State Park - California
Richardson Grove State Park is located at the southernmost border of Humboldt County, 75 miles (121 km) south of Eureka, California, United States, and 200 miles (320 km) north of San Francisco. The year-round park, which has approximately 2,000 acres (8.1 km2), straddles US 101, causing the narrowest point of its entire distance. Said to have the 9th largest tree of all remaining Coast Redwoods, it is known for swimming on the South Fork of the Eel River and day use in addition to 159 campsites. The park is named after Friend Richardson, the 25th Governor of California between 1923 and 1927.
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https://www.parks.ca.gov/?page_id=422 https://en.wikipedia.org/wiki/Richardson_Grove_State_Park Richardson Grove State Park is located at the southernmost border of Humboldt County, 75 miles (121 km) south of Eureka, California, United States, and 200 miles (320 km) north of San Francisco. The year-round park, which has approximately 2,000 acres (8.1 km2), straddles US 101, causing the narrowest point of its entire distance. Said to have the 9th largest tree of all remaining Coast Redwoods, it is known for swimming on the South Fork of the Eel River and day use in addition to 159 campsites. The park is named after Friend Richardson, the 25th Governor of California between 1923 and 1927.
Richardson Grove State Park Our Mission The mission of California State Parks is to provide for the health, inspiration and education of the people of California by helping to preserve the state’s extraordinary biological diversity, protecting its most valued natural and cultural resources, and creating opportunities for high-quality outdoor recreation. Historic gateway to the north coast redwoods, these ancient giants have inspired people for centuries. California State Parks supports equal access. Prior to arrival, visitors with disabilities who need assistance should contact the park at (707) 247-3318. If you need this publication in an alternate format, contact email@example.com. CALIFORNIA STATE PARKS P.O. Box 942896 Sacramento, CA 94296-0001 For information, call (800) 777-0369 (916) 653-6995 outside the U.S. 711 TTY relay service www.parks.ca.gov SaveTheRedwoods.org/csp Richardson Grove State Park 1600 U.S. Highway 101, #8 Garberville, CA 95542 (707) 247-3318 Marbled murrelet photo courtesy of Rich MacIntosh © 2002 California State Parks (Rev. 2015) R ichardson Grove State Park — traditional destination of countless vacationing families since the early twentieth century — is one of the north coast’s first redwood state parks. Situated in the majestic redwood forests of southern Humboldt County, “The Grove” began in 1922 with 120 acres and has since grown to approximately 2,000 acres. Located 200 miles north of San Francisco and seven miles south of Garberville, the park is bisected by U.S. Highway 101 and the South Fork of the Eel River. CULTURAL History The first known inhabitants of this region, the Sinkyone people, hunted, fished, gathered food, and lived sustainably among the Grove’s ancient redwoods, which they considered sacred. These Athabascanspeaking people trained their dogs to drive game toward waiting hunters. Both men and women were basket makers. Today’s Sinkyone descendants maintain cultural and spiritual ties to the Grove. The first recorded settler in the area, Kentuckian Ruben Reed, bought the land on the South Fork of Eel River in the late 1860s. His brother and their widowed father homesteaded 160 acres, now part of the park. In the early 1900s Henry Devoy bought Reed’s land; Devoy leased the redwood grove in 1920 to Edwin Freeman, who built a store, a dining room, and cabins at the site of today’s visitor center. In 1922, the Save the Redwoods League, concerned about the potential destruction of the trees by highway construction and logging, Richardson Grove Lodge, ca. 1947 persuaded the State to acquire 120 acres of the redwood grove. Between 1922 and 1932, Freeman operated the new park as a concession and lobbied to name the park for Governor Friend W. Richardson. The Richardson Grove Lodge, which is now the visitor center, was built between 1928 and 1930. In 1933, the Civilian Conservation Corps (CCC) began building campgrounds, picnic facilities, trails, water systems, and restrooms in the main grove. Periodic flooding of the Eel River, particularly during the floods of 1955 and 1964, has damaged CCC-built facilities and trees. In February 1986, the river again overflowed its banks, destroying the campfire center and picnic area. Later, new facilities were built outside of the main grove. Today, only the visitor center remains in the main grove, lessening the human impact on its fragile ecosystem. natural history Plant Communities The most notable natural feature of Richardson Grove is the old-growth redwood forest, which thrives in the area’s mild climate. Many trees in the grove are more than 1,000 years old; several are more than 300 feet tall. Strolling among these towering redwood giants is an unforgettable experience. One can see some of the world’s tallest coast redwoods, a walkthrough tree, and a fallen tree growth-ring exhibit that has drawn visitors to the park since 1933. Redwood sorrel, ferns, Coast redwood and mosses take branch advantage of the deep shade in the heart of the forest. Younger redwoods, Douglas fir, California laurel, various oaks, and madrones compete for sunlight and moisture outside the established groves. Undergrowth includes huckleberry, hazel, Douglas iris, calypso orchids, poison oak, and redwood violets. Wildlife The South Fork of the Eel River — named for the Pacific lamprey — runs through the park. During fall and winter, spawning salmon and steelhead return to the river. Wildlife includes black-tailed deer, gray foxes, and river otters. Occasional visitors include black bears and mountain lions. Native birds include bald eagles, great blue herons, osprey, belted kingfishers, California quail, and acorn and pileated woodpeckers. Endangered marbled murrelet chicks and eggs can fall prey to ravens, crows, and jays if food scraps dropped by visitors attract these corvids. Be sure to ask park staff about Juvenile marbled murrelet the “bat tree” where the Yuma myotis roost. These little brown bats are welcome residents that help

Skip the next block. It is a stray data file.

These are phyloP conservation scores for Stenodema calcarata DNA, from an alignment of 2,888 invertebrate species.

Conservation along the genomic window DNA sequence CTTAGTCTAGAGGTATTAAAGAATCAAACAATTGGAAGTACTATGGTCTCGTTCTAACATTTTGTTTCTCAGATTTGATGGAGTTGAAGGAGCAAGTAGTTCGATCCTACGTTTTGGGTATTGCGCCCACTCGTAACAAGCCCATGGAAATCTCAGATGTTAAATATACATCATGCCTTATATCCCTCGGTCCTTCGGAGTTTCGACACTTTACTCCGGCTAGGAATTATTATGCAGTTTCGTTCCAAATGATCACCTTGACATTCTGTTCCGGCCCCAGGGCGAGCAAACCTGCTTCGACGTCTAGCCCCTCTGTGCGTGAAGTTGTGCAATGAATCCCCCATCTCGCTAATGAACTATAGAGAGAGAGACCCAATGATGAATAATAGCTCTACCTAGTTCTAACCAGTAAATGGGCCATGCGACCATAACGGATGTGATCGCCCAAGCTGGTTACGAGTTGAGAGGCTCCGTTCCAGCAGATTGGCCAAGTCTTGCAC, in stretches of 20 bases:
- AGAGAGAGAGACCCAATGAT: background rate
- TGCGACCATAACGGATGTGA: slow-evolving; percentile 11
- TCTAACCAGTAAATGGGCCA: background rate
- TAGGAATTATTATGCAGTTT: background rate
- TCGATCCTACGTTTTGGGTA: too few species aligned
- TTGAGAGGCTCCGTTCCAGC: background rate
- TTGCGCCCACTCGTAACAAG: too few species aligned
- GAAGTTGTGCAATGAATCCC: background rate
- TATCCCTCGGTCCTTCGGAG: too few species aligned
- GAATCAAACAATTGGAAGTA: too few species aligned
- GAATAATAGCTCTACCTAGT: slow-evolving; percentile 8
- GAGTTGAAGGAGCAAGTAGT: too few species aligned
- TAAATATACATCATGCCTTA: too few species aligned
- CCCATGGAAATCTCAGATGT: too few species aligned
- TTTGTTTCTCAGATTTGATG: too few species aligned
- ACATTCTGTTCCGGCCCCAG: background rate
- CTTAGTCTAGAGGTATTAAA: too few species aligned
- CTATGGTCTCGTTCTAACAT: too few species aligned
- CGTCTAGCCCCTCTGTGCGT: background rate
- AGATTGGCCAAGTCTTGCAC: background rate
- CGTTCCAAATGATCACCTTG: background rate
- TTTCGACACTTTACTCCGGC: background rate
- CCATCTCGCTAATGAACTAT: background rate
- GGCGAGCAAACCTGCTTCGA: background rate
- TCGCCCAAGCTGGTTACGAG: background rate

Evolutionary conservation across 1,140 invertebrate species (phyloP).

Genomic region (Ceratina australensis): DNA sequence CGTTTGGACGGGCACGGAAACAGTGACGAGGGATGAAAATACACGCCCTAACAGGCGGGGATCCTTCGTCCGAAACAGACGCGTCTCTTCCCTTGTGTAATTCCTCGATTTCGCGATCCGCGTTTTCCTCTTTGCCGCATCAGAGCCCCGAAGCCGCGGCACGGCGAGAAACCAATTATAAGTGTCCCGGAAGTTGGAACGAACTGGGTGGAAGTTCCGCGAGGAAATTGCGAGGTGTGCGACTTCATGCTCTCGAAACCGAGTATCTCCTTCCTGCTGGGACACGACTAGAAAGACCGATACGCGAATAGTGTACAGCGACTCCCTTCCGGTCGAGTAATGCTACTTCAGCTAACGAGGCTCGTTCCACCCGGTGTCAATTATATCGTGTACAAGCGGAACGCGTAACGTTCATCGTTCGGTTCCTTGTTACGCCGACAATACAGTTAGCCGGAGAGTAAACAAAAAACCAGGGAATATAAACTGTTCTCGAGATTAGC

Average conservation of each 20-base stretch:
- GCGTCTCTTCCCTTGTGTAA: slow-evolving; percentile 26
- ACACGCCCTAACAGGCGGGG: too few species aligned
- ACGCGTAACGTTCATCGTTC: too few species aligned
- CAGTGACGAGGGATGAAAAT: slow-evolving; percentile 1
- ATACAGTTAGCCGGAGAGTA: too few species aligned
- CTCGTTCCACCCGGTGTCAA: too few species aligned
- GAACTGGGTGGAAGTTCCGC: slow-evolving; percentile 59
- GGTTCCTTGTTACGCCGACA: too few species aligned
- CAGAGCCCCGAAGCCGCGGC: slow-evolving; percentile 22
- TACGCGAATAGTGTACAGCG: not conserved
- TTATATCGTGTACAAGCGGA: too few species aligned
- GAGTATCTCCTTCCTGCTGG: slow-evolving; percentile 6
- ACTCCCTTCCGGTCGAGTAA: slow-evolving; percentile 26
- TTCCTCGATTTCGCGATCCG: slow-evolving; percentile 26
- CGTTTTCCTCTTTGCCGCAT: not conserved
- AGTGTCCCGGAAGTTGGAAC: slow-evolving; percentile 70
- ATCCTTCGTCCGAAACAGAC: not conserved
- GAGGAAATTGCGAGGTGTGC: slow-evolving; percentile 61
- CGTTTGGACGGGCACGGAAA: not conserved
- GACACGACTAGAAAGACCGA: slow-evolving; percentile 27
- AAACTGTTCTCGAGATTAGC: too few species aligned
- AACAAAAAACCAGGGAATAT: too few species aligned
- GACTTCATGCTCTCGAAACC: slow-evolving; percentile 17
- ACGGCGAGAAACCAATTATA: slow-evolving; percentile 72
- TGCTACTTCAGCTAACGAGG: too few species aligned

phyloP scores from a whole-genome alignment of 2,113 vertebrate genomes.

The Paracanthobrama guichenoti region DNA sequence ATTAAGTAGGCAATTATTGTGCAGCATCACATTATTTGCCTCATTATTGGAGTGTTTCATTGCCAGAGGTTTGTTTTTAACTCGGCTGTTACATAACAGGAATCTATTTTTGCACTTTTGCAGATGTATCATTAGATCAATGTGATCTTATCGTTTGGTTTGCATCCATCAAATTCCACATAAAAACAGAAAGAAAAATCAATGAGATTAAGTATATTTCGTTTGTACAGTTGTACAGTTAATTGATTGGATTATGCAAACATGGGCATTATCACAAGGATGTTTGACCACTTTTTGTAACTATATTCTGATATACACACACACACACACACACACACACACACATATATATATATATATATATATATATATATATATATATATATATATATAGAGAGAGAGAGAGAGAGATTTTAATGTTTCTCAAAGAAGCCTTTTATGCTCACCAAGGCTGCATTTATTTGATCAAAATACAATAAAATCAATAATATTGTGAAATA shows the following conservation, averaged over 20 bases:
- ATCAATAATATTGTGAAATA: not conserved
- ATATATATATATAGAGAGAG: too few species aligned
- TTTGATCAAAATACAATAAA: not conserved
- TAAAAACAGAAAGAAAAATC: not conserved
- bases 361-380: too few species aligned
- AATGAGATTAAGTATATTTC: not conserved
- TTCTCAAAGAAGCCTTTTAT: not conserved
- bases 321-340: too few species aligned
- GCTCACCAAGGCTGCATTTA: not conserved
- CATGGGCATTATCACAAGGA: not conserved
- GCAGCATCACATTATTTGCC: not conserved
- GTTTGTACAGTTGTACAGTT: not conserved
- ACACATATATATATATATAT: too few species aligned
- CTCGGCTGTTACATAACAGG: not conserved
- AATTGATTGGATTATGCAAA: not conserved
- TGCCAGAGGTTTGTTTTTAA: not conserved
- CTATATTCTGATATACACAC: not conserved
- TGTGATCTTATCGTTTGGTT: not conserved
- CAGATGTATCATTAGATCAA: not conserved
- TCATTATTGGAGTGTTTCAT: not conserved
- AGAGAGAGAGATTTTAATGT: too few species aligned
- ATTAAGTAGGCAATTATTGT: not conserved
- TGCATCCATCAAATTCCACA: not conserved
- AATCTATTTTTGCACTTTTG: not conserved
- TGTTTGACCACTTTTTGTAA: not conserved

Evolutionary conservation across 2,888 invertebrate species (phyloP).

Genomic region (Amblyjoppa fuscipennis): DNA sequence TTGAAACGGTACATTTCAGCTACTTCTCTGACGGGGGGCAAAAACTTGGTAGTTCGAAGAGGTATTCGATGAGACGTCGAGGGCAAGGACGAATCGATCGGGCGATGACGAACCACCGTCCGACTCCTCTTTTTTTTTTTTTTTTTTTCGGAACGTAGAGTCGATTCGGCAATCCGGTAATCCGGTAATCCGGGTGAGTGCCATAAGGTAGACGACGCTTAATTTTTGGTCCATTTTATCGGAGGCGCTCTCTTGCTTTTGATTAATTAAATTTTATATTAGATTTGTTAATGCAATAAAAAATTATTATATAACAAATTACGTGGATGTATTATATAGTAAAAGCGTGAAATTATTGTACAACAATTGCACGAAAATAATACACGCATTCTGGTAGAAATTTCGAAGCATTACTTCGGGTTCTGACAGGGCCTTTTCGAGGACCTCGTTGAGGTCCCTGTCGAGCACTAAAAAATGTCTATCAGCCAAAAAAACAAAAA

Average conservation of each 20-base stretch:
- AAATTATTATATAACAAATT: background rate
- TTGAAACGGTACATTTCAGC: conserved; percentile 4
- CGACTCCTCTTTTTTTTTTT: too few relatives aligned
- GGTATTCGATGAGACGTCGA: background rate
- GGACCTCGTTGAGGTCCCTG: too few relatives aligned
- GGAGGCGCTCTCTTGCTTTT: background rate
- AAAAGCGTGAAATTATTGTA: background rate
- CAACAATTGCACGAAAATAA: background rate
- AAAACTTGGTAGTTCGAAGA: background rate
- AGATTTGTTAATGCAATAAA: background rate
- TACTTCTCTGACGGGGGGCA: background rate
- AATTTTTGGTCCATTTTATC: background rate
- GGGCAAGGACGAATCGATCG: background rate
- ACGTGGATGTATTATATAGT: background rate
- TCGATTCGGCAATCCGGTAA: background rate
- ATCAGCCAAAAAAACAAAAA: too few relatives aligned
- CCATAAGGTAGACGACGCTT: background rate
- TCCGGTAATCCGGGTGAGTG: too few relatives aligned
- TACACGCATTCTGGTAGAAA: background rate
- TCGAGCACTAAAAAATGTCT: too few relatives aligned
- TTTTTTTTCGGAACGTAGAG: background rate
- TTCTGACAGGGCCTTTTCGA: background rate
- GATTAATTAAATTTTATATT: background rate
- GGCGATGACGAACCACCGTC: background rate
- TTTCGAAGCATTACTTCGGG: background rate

Richardson Grove 1600 U.S. Hwy 101 #8 • Garberville, CA 95542 • (707) 247-3318 Richardson Grove State Park contains the state’s southernmost significant old-growth redwood forest. Highlights are the ninth tallest coast redwood, a fallen tree ring study from 1933, and a bat tree. PARK FEES are due and payable upon entry into the park. The campsite fee covers one vehicle. There are additional fees for each additional vehicle. OCCUPANCY: Each campsite may have up to eight persons (including children). QUIET HOURS are from 10 p.m. to 6 a.m. To ensure an enjoyable experience for everyone, please do not disturb other campers regardless the time of day. Radios and other sound producing devices must not be audible beyond your immediate campsite. Generators may only be operated between the hours of 10 a.m. and 8 p.m. VEHICLE PARKING: Vehicles may only be parked in assigned campsites. All vehicles must remain on the parking area and may not extend out into the roadway. Two vehicles maximum are allowed per campsite. RVs / TRAILERS: The RV length limit is 30 feet and the trailer length limit is 24 feet. CHECK OUT TIME is noon. Please vacate your site by that time. Check in time is 2 p.m. SPEED LIMIT: The maximum speed limit is 15mph This may be too fast in the camp loops and when children are present; please use good judgment. The Durphy Creek / Tan Oak Springs / Lookout Point Trail is four miles long. These trails start at the Madrone Campground road and make a loop ending around campsite #59. The trail has a strenuous climb, then descends through a dense forest of tan oaks. The Lookout Point Trail offers a vantage point overlooking the South Fork of the Eel River and the Oak Flat campground. The Toumey Trail is 2 miles long and accessible during the summer from the seasonal bridge that crosses the Eel River into the Oak Flat Campground. Three self-guided Nature Trails start at the Visitor Center, including a seven-minute nature walk, the Exhibit trail and the Grove Interpretive trail featuring a bat tree, a fallen tree study with interpretive displays along the way. Trail maps are available at the Visitor Center. The Grove Interpretive Trail is relatively level and starts at the bat tree by the Visitor Center. From the Visitor Center the trail goes south through the main Richardson Grove and loops to return to the bat tree. Along the trail are informational displays explaining history and information about these magnificent trees. DOGS must be kept on a leash six feet or less and must be under immediate control at all times. Dogs are not permitted on trails or at interpretive programs. Pets may not be left unattended and must be confined in a vehicle or tent at night. a th K l am r n mo er Sal Riv e Riv FIRES AND FIREWOOD: Fires are allowed only in established metal fire rings or camp stoves and must be attended at all times. Do not gather firewood in the park—the nutrients must be allowed to recycle back into the ecosystem. You may purchase firewood from the camp hosts. Firewood sales provide funds for the Richardson Grove Interpretive Association, which supports interpretive programs in this park. Jedediah Smith Redwoods SP BICYCLES are allowed only on the paved roadways. All riders under eighteen years of age must wear an approved helmet by law. WATER is available throughout the park. Hose bibs may be used for filling water tanks; they may not be used for hookups. DAY USE/HIKING TRAILS The Woodland Loop Trail starts near the ranger station; this mild, 1.6 mile uphill route meanders through the redwoods and a dense tan oak forest. Discover the many states of California.TM CAMPING RESERVATIONS: You may make camping reservations by calling (800) 444-7275 (TTY 800-274-7275). To make online reservations, visit our website at www.parks.ca.gov. ALTERNATE FORMAT: This publication is available in alternate formats by contacting (800) 777-0369, 711, TTY relay service. Richardson Grove State Park Woodland Trail 15 9 12 10 13 14 11 8 16 3 Seasonal Bridge 17 4 21 20 23 36 22 24 1 2 35 34 25 Toumey Trail Dawn Redwood 18 19 Seasonal Swimming Hole 7 6 5 33 31 32 eek Day Use Area Oak Flat Campground (77-170) ter pr kT Cree rail Grov e In Durphy r Du r yC ph etiv e 28 Huckleberry Campground (1-36) HIG HW AY 1 0 30 27 =PZP[VY *LU[LY 1 29 Tra il 26 Madrone Campground (37-76) 154 Summer Bridge 44 43 53 54 75 56 57 59 65 ver 80 69 66 Tan Oaks Springs Trail 82 83 LEGEND Accessible Feature Bridge Campfire Center Campground Emergency Phone Group Campground Locked Gate 168 167 170 112 114 79 70 64 Lookout Point Trail 169 78 71 62 67 68 63 163 77 72 160147 145 162 143 161 73 61 149 148 74 58 60 151 157 159 ork E el R i HIGH WAY 101 38 49 39 37 52 76 55 152 150 South F 51 a il 40 47 50 Exhibit Tr 41 46 48 156 158 42 45 153 164 166 165 140 Ranger Station 144 142 132 131 141 138 133 137 134 130 139 111 113 116 115 128 118